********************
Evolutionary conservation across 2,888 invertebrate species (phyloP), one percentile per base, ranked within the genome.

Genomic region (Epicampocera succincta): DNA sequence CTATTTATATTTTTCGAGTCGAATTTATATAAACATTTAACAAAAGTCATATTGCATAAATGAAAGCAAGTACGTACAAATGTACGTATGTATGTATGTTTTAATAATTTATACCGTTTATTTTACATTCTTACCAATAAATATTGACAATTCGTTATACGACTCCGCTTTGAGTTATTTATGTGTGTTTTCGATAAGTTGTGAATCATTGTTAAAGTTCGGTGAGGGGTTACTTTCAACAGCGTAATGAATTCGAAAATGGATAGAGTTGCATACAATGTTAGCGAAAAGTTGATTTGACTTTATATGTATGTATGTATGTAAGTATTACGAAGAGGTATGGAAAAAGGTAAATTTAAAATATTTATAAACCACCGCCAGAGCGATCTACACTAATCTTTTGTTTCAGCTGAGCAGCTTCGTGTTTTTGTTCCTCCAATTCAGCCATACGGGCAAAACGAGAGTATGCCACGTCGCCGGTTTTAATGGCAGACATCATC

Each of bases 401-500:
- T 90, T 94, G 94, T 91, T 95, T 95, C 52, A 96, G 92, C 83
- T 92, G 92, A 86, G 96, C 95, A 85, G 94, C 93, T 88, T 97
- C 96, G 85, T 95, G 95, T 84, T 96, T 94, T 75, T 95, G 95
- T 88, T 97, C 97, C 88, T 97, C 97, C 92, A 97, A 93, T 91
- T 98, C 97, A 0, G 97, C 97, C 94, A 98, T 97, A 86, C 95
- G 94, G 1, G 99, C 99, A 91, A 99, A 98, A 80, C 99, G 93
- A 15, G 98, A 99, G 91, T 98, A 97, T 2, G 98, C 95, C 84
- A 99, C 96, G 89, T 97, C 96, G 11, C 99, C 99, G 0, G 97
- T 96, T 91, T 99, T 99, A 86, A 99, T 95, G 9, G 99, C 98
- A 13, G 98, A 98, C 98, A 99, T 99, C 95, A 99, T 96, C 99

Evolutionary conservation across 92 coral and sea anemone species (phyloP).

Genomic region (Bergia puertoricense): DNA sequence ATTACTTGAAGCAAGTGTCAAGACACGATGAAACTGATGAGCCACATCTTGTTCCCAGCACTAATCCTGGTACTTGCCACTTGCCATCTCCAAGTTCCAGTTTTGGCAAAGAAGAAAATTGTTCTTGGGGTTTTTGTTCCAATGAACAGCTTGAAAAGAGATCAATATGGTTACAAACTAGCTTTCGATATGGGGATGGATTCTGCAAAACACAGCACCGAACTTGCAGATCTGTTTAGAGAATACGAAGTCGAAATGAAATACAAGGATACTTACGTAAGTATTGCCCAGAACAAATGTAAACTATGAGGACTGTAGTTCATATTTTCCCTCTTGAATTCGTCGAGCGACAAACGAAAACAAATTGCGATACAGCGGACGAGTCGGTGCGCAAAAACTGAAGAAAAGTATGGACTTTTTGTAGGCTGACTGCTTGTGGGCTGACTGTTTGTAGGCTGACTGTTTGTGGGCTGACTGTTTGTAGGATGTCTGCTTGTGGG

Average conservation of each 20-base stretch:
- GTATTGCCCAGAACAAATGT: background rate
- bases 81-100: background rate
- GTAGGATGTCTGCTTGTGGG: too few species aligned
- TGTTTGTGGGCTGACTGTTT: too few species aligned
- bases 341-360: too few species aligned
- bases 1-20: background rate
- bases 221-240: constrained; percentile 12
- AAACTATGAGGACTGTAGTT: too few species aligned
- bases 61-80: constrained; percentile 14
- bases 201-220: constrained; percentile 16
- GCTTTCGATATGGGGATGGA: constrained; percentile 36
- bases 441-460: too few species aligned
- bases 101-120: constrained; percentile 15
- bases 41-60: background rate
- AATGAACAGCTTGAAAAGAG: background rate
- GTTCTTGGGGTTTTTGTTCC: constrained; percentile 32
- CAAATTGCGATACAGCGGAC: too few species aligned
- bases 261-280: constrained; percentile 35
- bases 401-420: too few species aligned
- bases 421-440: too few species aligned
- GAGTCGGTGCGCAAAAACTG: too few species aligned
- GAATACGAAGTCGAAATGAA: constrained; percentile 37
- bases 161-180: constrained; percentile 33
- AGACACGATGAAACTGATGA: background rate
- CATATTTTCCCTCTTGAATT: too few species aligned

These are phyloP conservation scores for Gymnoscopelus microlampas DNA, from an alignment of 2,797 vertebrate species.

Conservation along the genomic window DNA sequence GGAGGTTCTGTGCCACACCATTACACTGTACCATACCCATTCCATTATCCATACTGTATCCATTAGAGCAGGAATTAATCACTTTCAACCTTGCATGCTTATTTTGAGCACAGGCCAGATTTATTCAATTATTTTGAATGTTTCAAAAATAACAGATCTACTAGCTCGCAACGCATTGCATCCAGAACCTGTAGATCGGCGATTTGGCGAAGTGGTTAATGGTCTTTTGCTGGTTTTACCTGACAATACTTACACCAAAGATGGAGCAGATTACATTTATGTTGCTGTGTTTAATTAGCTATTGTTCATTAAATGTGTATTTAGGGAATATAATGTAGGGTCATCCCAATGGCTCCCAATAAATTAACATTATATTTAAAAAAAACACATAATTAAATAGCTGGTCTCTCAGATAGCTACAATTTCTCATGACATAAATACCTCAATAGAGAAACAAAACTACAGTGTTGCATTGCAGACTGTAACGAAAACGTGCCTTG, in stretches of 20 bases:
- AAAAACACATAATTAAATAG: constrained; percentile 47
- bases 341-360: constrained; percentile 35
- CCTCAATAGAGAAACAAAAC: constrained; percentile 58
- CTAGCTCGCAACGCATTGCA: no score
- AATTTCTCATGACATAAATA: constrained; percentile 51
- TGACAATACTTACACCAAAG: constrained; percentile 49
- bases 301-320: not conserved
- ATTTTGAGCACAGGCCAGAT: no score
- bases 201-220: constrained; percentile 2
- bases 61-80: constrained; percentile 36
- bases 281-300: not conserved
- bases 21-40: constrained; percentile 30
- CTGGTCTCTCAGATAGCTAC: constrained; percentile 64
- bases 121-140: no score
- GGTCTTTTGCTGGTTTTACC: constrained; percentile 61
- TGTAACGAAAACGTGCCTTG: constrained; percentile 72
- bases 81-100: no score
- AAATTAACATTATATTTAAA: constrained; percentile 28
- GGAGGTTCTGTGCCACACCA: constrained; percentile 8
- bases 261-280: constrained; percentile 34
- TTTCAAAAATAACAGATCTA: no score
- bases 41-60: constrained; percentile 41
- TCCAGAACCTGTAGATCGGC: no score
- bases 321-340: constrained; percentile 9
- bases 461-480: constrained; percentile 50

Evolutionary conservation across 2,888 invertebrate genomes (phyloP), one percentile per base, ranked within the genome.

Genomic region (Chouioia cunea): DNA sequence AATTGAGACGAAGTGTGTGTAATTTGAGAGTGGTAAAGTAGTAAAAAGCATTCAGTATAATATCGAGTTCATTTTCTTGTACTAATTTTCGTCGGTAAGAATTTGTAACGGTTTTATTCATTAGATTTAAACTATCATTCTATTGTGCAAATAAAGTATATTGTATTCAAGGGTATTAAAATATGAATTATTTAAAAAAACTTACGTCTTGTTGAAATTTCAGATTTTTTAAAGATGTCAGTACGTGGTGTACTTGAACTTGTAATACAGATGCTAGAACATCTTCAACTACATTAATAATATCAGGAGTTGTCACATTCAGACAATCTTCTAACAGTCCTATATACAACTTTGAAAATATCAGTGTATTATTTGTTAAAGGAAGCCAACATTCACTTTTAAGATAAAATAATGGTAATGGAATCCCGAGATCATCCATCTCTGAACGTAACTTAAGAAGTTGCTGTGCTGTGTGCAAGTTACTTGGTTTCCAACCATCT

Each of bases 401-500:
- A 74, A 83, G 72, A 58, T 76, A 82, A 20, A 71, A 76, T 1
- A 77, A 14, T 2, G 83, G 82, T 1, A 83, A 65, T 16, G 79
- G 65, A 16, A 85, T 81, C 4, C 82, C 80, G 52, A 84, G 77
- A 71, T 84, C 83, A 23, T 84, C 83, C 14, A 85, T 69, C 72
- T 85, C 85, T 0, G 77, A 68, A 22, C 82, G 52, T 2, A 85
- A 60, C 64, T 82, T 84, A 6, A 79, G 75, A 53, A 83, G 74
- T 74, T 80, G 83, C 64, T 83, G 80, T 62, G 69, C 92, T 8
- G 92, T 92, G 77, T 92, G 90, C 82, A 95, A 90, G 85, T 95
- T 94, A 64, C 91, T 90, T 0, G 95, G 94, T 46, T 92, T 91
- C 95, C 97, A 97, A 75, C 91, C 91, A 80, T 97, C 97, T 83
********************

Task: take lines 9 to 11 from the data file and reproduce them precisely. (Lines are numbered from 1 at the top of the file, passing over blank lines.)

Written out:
- G 94, G 1, G 99, C 99, A 91, A 99, A 98, A 80, C 99, G 93
- A 15, G 98, A 99, G 91, T 98, A 97, T 2, G 98, C 95, C 84
- A 99, C 96, G 89, T 97, C 96, G 11, C 99, C 99, G 0, G 97